Recent facelift freshens a design that has aged relatively well, but rivals are moving the game forward.
Recent facelift freshens a design that has aged relatively well, but rivals are moving the game forward.

ROAD TEST - Fiat Punto 1.4 Multiair Easy

Fiat reckons that its 2012 Punto “arouses strong emotions.” I must admit that its 'baby Maserati' predecessor did move my emoto-metre a bit when it was first launched back in 2006, but I can't say the same of this one.

Perhaps predecessor is not the right word here as the 2012 model is really just a facelifted version of the Grande Punto - which means its basic shell and most of its styling elements are now six years old. At a push it looks a bit classier and there are some cool new colours to choose from, but I wouldn't say it exudes too much in the way of visual drama.

It must also be said that this is more than just a superficial upgrade. Two of the four models in the range have received some cutting-edge engine technology in the form of Fiat's MultiAir system that we first saw in the Alfa Romeo Mito.

This gizmo uses an electro-hydraulic actuation and control system that enables very precise control of how much air is pulled into the combustion chamber, allowing the engine to perform well at all engine speeds and save a bit of fuel in the process.

In the Punto you can have a naturally aspirated version of this engine, as per the car on test here, or a 99kW turbo. Without the blower, the engine puts out 77kW at 6500rpm and 130Nm from 4000rpm. That's very good for a naturally aspirated 1400, but not quite enough for a pleasant long-distance road trip.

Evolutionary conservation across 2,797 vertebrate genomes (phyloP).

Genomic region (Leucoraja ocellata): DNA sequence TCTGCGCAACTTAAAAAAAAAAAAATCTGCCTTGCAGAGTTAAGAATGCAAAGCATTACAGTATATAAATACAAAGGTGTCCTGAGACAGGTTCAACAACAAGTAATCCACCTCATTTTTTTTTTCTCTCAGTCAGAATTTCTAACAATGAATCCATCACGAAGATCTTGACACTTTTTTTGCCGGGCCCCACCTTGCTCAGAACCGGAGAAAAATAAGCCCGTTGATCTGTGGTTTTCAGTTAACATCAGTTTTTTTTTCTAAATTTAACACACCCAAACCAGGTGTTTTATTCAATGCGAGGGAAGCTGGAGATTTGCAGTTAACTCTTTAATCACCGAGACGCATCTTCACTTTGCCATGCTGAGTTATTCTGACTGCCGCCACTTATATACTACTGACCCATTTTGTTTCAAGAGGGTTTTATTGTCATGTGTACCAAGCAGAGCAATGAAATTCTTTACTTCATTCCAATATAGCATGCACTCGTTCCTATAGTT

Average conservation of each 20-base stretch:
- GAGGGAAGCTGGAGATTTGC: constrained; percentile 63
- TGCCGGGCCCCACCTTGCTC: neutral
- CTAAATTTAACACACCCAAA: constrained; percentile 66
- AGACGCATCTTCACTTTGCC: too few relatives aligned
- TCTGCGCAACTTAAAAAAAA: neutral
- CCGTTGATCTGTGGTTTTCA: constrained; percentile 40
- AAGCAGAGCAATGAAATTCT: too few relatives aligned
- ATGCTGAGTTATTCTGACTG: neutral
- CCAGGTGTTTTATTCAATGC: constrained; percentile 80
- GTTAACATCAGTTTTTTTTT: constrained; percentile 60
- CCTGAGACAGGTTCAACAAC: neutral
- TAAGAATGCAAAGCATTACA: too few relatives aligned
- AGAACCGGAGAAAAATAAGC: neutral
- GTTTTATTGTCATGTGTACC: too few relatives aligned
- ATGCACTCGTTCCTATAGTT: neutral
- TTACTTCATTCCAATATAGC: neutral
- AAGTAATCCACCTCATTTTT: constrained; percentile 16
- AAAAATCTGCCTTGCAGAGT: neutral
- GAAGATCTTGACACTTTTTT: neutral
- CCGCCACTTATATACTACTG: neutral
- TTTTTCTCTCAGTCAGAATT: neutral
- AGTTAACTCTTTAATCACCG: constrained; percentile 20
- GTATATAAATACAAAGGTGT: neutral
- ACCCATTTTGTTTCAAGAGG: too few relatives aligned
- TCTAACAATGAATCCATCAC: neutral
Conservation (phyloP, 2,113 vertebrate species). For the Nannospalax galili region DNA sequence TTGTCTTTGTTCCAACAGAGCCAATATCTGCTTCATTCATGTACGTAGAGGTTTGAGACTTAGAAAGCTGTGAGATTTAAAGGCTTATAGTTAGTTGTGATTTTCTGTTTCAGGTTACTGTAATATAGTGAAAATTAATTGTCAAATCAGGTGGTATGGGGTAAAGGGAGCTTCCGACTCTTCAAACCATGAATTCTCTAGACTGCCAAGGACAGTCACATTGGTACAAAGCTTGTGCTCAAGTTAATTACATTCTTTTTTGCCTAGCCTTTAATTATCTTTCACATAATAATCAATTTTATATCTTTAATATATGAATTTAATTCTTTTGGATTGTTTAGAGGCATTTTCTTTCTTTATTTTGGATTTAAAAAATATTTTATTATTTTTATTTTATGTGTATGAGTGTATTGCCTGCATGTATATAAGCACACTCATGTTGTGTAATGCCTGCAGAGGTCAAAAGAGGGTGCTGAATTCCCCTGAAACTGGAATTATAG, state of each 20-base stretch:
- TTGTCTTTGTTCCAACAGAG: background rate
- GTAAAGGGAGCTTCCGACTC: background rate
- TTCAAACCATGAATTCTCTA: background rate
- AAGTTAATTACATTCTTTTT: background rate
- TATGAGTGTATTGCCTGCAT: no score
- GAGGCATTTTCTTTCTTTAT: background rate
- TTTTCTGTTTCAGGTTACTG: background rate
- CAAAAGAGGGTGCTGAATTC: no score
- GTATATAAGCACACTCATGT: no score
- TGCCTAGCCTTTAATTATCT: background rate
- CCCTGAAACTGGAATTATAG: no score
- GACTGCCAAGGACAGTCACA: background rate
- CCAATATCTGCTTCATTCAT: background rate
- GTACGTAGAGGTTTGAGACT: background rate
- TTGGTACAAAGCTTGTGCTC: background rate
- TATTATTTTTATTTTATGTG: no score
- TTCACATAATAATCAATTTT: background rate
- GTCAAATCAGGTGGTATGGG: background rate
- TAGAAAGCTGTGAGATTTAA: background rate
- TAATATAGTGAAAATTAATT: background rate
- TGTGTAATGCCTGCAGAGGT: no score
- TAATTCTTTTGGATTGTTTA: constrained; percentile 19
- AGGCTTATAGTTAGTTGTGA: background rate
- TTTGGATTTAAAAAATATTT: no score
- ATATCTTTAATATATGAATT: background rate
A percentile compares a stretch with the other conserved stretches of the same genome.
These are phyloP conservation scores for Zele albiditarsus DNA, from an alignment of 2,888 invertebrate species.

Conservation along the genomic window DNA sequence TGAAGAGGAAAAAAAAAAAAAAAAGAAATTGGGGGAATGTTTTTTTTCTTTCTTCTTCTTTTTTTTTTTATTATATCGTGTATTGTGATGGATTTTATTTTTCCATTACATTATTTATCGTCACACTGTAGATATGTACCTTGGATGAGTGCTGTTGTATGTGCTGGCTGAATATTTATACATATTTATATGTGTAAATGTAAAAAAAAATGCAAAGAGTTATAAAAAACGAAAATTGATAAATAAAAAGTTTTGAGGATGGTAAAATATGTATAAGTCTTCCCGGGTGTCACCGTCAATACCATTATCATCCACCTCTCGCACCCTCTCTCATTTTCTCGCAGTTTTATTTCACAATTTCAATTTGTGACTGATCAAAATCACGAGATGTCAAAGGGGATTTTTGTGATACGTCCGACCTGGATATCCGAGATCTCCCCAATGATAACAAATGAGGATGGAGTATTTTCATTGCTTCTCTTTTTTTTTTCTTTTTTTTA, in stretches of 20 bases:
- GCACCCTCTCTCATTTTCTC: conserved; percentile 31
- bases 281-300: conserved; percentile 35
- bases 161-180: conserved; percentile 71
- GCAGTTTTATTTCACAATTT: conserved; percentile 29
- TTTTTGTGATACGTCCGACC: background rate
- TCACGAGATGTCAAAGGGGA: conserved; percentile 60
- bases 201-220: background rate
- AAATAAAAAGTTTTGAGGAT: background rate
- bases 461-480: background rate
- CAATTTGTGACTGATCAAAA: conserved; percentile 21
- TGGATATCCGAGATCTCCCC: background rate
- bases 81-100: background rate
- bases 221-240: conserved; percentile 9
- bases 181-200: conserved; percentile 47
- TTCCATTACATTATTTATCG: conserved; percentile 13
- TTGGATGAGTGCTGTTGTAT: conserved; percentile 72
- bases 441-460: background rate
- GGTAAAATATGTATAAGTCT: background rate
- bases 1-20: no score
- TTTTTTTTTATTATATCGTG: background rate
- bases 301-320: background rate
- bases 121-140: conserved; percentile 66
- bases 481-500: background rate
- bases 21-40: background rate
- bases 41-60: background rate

I took the Punto down-country for a weekend and it felt particularly sluggish up hills (even the ones that were not so steep) and I really needed to stir the gearbox. Fiat claims a combined fuel consumption figure of 5.7 litres per 100km, but on this trip, at normal highway speeds, it tended to hover around the mid-sixes.

The idle-stop system should ensure better-than-expected consumption in town though.

The suspension provided a very comfy ride but the little Fiat did feel a little skittish when pushed through some tight corners with a few bumpy bits.

Fitting with its more mature disposition, the Punto's interior is big by segment standards, particularly when it comes to rear legroom and the boot is a decent size.

Also decent is the amount of standard kit, including a six-speaker CD MP3 audio system linked to steering wheel controls, trip computer, height- and reach-adjustable steering, remote central locking, height-adjustable driver's seat and 'Denim Extra' cloth upholstery with an electro-welded patterned colour insert - various combinations available.

On the outside, it's kitted with 15-inch alloy wheels and full colour coding.

The facelifted Punto has also received a brand new dashboard, which now looks like it belongs to the modern age - it's a huge improvement over that of the Grand Punto.


This little Fiat is feeling rather dated now and the Korean rivals are still asking it too many questions on pricing and within its jam-packed segment it doesn't really stand out in any particular way.

That said, it is cheaper than most of its Japanese and European rivals and comes with a five-year/150 000km warranty.

If you're looking for something that's a little different from the mainstream and appreciate a well-equipped interior and good ride quality then this could be a very appealing little car.


Fiat Punto 1.4 Multiair Easy (77kW) - R169 900


Chevrolet Sonic 1.4 LS (74kW) - R159 900

Citroën C3 VTi Attraction+ (70kW) - R188 400

Ford Fiesta 1.4 5dr Trend (70kW) - R180 940

Honda Jazz 1.3 Comfort (73kW) - R179 900

Hyundai i20 1.4 GL (74kW) - R159 900

Kia Rio 1.4 5dr (79kW) - R157 995

Mazda2 1.3 Dynamic (62kW) - R186 950

Opel Corsa 1.4 Essentia (74kW) - R170 600

Renault Clio 1.6 Yahoo (83kW) - R159 900

Toyota Yaris 1.3 XS 5dr (73kW) - R183 000

VW Polo 1.4 Comfortline (63kW) - R176 900